"Fort Irwin National Training Center - Army Rock - 1" Photo: Jarek Tuszynski. Licensed under Creative Commons.
VETERANS DAY FIELD NOTE: Murals in the California’s Mojave Desert mark facilities that, for the obvious reasons of weather and terrain, are active training grounds for the armed forces . . . Rock: Past an initial turnoff, a long road leads up to the main entrance of Fort Irwin, where a pile of rocks are marked by visiting units . . . In Yermo, at the entrance of a long road into Fort Irwin, is a military themed mural created under nearby Barstow’s Main Street Mural program. They pose next to the local jewels, the Barstow Harvey House, Calico Ghost Town, and the railroads. . . In Twentynine Palms, home to a base that’s history includes training men and women for Operation Desert Shield and Desert Storm, the city’s mural program commissioned Chuck Caplinger for a piece that became a backdrop when troops came home from the Persian Gulf in 1991. Military band, color guard, and the presiding Commander of the Marine Corps Air Ground Combat Center helped dedicate the mural on October 15, 1995 . . . The Mojave Desert in California supports over 2/3 of the Marine Corps' training, and the duty of these pieces are not to serve as a memorial, but to also think of those who trained, served, and came home.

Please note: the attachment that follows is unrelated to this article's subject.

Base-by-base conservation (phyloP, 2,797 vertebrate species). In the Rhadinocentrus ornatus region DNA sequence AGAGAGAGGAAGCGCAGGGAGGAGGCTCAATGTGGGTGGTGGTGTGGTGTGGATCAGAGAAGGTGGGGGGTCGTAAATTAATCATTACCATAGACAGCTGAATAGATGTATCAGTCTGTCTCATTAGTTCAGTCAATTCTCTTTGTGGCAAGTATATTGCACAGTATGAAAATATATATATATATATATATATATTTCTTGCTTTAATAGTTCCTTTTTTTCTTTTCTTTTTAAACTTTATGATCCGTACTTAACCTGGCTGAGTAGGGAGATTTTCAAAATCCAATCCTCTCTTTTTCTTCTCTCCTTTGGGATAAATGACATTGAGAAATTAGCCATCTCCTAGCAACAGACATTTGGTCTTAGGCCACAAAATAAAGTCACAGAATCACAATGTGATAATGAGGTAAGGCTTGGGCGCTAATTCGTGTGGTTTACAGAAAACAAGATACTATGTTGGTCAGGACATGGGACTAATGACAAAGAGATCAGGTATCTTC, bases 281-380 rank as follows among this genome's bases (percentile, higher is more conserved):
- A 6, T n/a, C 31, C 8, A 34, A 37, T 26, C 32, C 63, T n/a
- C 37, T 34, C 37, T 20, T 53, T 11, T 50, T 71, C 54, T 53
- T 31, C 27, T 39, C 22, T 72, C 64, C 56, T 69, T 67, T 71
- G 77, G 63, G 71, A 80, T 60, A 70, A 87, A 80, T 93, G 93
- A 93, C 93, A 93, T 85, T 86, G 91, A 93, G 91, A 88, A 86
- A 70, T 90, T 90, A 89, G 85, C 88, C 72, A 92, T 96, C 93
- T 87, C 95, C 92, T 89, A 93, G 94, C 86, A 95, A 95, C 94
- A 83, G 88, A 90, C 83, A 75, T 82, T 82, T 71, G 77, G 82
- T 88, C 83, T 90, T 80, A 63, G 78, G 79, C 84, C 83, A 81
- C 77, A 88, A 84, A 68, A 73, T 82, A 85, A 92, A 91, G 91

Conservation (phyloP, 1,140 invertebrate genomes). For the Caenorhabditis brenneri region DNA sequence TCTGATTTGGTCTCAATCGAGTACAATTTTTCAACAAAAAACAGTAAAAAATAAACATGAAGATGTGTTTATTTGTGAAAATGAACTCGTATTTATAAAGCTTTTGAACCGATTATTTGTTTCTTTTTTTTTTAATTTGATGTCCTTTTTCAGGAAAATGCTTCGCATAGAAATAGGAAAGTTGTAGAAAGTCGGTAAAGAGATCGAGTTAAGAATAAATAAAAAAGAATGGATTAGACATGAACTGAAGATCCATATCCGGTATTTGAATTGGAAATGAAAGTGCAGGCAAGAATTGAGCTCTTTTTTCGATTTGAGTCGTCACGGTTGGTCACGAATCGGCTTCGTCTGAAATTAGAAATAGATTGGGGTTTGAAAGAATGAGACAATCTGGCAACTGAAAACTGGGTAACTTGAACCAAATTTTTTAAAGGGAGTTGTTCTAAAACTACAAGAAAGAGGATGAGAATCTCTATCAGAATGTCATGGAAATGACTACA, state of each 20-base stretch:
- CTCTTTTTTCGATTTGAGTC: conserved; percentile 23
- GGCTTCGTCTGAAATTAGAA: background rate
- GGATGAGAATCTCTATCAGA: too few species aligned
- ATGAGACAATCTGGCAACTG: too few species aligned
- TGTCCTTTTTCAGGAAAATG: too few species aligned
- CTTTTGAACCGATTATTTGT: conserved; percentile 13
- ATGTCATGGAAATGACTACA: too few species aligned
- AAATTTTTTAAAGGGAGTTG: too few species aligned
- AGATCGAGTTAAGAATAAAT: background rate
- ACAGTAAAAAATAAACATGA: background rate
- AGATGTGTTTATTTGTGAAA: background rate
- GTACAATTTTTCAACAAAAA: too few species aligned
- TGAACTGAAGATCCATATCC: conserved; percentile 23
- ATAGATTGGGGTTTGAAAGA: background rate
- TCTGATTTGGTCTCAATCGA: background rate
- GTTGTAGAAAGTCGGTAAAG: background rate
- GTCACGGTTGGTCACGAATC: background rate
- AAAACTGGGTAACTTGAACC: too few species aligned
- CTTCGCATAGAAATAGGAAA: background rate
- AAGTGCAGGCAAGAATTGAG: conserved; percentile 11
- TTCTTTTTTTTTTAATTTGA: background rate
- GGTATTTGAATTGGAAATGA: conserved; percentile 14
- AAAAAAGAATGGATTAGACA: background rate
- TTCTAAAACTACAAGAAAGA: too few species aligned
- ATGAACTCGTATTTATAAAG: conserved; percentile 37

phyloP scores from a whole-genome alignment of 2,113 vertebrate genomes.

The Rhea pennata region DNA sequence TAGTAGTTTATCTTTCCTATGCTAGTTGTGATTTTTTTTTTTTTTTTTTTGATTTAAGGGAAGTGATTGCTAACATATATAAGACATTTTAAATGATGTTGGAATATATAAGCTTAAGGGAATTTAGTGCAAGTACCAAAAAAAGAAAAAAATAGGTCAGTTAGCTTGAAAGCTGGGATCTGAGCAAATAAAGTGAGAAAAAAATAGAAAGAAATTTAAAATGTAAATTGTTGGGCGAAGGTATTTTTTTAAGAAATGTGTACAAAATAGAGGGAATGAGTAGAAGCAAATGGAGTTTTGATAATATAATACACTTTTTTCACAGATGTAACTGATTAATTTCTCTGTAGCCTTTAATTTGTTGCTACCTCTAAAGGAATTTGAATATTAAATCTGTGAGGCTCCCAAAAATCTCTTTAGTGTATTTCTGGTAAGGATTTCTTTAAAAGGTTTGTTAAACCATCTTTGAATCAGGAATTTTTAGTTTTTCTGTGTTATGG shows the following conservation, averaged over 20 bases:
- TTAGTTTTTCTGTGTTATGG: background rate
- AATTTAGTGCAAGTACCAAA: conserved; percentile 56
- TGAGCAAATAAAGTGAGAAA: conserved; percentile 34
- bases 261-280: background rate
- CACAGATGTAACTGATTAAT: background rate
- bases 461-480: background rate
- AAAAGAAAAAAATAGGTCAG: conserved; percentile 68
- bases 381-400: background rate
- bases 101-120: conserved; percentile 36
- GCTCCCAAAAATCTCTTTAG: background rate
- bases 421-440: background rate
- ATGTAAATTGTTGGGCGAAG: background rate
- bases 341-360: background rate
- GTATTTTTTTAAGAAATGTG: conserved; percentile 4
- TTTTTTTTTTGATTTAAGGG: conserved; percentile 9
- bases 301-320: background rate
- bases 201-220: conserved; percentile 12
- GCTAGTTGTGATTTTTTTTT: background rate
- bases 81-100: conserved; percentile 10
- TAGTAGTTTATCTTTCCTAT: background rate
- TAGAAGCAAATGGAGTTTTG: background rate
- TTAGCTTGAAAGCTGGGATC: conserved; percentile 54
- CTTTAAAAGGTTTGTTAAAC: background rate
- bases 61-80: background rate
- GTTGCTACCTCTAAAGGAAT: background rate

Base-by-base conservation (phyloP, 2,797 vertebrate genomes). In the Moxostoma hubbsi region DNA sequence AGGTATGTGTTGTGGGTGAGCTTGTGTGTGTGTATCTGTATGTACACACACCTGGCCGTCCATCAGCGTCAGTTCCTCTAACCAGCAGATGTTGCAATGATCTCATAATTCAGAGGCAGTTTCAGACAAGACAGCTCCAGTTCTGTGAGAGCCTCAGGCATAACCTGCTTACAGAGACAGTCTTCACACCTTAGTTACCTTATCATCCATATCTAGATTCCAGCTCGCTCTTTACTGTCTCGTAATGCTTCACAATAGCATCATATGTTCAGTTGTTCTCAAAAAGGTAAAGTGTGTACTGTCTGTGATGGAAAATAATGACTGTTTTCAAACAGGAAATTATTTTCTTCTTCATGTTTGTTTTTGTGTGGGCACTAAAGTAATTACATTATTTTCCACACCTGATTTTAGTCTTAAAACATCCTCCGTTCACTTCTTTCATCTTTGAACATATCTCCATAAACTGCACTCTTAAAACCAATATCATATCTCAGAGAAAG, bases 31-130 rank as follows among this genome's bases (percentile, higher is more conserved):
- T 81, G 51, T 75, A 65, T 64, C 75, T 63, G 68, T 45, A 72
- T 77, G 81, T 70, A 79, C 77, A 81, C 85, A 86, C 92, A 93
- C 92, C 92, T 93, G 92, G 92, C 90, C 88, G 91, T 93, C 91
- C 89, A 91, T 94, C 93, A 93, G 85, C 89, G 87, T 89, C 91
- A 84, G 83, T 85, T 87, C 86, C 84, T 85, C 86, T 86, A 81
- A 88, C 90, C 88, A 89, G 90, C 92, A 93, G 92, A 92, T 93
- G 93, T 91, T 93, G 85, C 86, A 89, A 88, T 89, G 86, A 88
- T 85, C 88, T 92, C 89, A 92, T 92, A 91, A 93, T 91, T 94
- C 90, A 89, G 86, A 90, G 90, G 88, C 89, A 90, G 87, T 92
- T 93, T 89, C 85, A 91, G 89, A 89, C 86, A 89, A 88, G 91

Near the entrance of Fort Irwin in Yermo, Calif., created through Barstow's "Main Street Mural" program. Photo: Ed Fuentes
Chuck Caplinger “Desert Storm Homecoming & Victory Parade” (1995) Mural # 5. Twentynine Palms, Calif. I Photo: Action 29
Above: Krystal Ramirez “I Want to See More Brown Bodies” from 2017 will be reassembled at UNLV’s Barrick Museum of Art in Spring 2018.